Tag Archives: cannabis law

Duane Morris’ Jerome Levy to Discuss Municipal Regulation of Marijuana

Duane Morris partner Jerome Levy will participate in the Strafford webinar, “Municipal Regulation of Marijuana: Guidance on Permitting, Licensing and Zoning for Medical and Recreational Uses,” on Wednesday, October 10, 2018, from 1:00 p.m. to 2:30 p.m. (Eastern time).

This CLE webinar will offer guidance to local government lawyers on regulating cannabis consumption for medical and recreational uses. The panel will discuss the patchwork of current regulatory efforts across the country and explore some of the most effective strategies for regulating in municipalities based on current case law and the interplay with state and federal regulation. For more information and to register, visit the Strafford website.

Constellation Brands’ $4B Cannabis Investment

Seth Goldberg
Seth A. Goldberg

On August 15, 2018, Constellation Brands, which owns popular beer, wine and spirits products, such as Corona, Robert Mondavi and High West, announced it is investing $4 billion in Canopy Growth, which is one of the leading investors in the global legal cannabis market.  The announcement boosted Cannabis market stocks in the US and Canada, and is likely to catch the eye of big alcohol, big tobacco, big pharma and larger consumer products companies that have been interested in entering the growing legal marijuana markets.  More and more companies once-hesitant about doing so are finding that good counsel can help them navigate the regulatory hurdles that might otherwise stand in the way of profiting from this exciting market.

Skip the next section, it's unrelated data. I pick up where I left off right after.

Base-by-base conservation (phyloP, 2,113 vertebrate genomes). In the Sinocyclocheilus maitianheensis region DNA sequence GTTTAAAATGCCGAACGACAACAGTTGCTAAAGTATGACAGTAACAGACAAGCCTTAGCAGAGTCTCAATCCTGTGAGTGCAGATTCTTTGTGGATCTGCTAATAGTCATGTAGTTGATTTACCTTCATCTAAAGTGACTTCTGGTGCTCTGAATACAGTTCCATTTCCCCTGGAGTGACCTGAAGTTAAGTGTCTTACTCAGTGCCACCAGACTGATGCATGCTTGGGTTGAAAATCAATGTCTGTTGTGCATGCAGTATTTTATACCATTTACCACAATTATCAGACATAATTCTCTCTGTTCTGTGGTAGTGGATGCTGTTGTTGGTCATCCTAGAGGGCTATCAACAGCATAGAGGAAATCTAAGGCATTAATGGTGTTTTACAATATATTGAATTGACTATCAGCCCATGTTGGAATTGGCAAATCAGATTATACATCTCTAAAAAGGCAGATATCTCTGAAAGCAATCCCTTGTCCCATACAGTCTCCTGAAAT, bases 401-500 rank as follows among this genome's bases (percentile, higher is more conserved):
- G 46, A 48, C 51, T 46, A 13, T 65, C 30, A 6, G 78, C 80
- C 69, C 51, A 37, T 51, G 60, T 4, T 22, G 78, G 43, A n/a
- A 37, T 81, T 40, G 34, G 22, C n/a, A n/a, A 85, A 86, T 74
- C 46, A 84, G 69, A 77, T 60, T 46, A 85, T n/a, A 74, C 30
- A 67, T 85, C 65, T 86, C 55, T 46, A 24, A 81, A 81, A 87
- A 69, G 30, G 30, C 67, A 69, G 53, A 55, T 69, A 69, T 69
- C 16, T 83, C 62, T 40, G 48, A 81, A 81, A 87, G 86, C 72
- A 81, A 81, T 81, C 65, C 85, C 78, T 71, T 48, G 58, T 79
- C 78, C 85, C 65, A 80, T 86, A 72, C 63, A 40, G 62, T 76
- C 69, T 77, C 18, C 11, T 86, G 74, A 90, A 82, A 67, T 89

Momentum Builds With Schumer’s Bill To Legalize Marijuana

Seth Goldberg
Seth A. Goldberg

Just weeks after Senators Elizabeth Warren (D-Mass) and Cory Gardner (R-Colo) introduced bi-partisan legislation to make marijuana lawful under a state’s marijuana laws also lawful under the Controlled Substances Act (CSA), Senate Minority Leader Chuck Schumer (D-NY) introduced legislation removing marijuana from the CSA altogether on Wednesday, June 27.  Schumer’s bill also comes just one day after Oklahoman’s passed legislation legalizing medical marijuana in their traditionally red state, and one day before the U.S. Senate passed legislation legalizing hemp for all purposes, including extracts from hemp, such as cannabidiol.